Danny Lyon (American, b. 1942)
Twenty-four Photographs from the Portfolio Danny Lyon, negatives date from 1962-79, published by Hyperion Press, Westport, Connecticut, printed 1979. Fourteen unframed, matted, are signed on the verso l.r. and inscribed on the verso l.l. with numbers that correspond to the titles on the colophon page, both in pencil, ten framed are presumably signed and numbered in the same fashion. Gelatin silver prints, sheet sizes each 11 x 14 in. (27.9 x 35.6 cm), presented in the original clamshell portfolio with colophon folder.
Condition: Curling to unframed photographs, a few unframed with minor creases near edges, framed works not examined out of frames.
N.B. The portfolio excludes numbers 5, 10, 12, 16, 18, and 25 from the published set.
Lyon heralded the New Journalism movement which saw photographers as active participants within the communities they documented. Lyon's camera captured those on the fringes of society with an honest and impartial representation of their characters and their realities. Sincere, raw, and intimate, Lyon's work blends art and activism along with social justice and humanity, resulting in some of the most influential documentary photography created in the last half of the 20th century.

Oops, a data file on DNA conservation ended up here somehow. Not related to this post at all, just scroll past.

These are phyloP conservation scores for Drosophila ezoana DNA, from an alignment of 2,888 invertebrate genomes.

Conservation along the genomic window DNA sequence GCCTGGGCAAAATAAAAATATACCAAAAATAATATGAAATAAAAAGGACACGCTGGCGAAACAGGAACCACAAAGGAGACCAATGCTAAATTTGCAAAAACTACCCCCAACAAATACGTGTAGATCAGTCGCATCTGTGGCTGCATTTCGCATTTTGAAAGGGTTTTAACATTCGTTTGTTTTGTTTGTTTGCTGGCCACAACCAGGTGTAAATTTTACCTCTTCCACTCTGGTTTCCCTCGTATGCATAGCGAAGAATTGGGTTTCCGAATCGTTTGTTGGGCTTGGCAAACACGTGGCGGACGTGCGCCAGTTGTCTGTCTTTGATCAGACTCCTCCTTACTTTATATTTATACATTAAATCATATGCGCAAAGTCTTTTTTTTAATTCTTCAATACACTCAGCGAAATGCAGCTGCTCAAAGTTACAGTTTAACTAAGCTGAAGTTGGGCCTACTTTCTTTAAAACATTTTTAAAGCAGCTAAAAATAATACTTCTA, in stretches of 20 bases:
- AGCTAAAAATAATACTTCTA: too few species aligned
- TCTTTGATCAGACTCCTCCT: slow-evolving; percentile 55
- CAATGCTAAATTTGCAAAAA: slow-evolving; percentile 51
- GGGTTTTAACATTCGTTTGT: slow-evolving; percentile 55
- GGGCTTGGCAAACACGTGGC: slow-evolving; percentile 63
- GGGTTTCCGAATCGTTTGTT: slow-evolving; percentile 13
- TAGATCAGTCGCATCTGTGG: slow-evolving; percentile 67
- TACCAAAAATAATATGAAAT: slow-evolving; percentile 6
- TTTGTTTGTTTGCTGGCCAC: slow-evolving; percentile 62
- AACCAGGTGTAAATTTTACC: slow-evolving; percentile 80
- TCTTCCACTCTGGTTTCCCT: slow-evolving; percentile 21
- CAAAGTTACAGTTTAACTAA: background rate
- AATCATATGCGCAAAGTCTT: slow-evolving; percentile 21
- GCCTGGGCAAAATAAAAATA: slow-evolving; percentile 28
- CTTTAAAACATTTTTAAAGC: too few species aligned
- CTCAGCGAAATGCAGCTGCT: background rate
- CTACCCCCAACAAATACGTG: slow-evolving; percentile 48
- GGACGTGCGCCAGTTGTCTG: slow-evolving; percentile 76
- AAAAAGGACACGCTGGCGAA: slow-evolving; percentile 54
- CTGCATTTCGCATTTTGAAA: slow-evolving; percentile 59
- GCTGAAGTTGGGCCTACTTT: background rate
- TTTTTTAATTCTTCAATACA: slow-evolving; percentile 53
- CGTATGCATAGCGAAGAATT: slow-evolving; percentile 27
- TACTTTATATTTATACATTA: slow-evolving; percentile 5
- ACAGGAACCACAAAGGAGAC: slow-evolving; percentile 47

The portfolio covers Lyon's early career in the 60s and 70s, including his documentation of the civil rights movement, his involvement with the Chicago Outlaws, and his time amongst prisoners in the Texas penal system, all which were previously published in several photobooks including The Destruction of Lower Manhattan (1969) and Conversations with the Dead (1971).
The complete portfolio was 30 images of which we have 24 (plates 5, 10, 12, 16, 18 & 25 are missing). The unframed works are gently curled but are in good condition (though several have very minor wear to edges/corners as previously noted. The framed works have not been removed from their frames, but have no visible condition issues. The frame sized vary according to the proportions of the images.
Items may have wear and tear, imperfections, or the effects of aging. Any condition statement given, as a courtesy to a client, is only an opinion and should not be treated as a statement of fact. Skinner shall have no responsibility for any error or omission.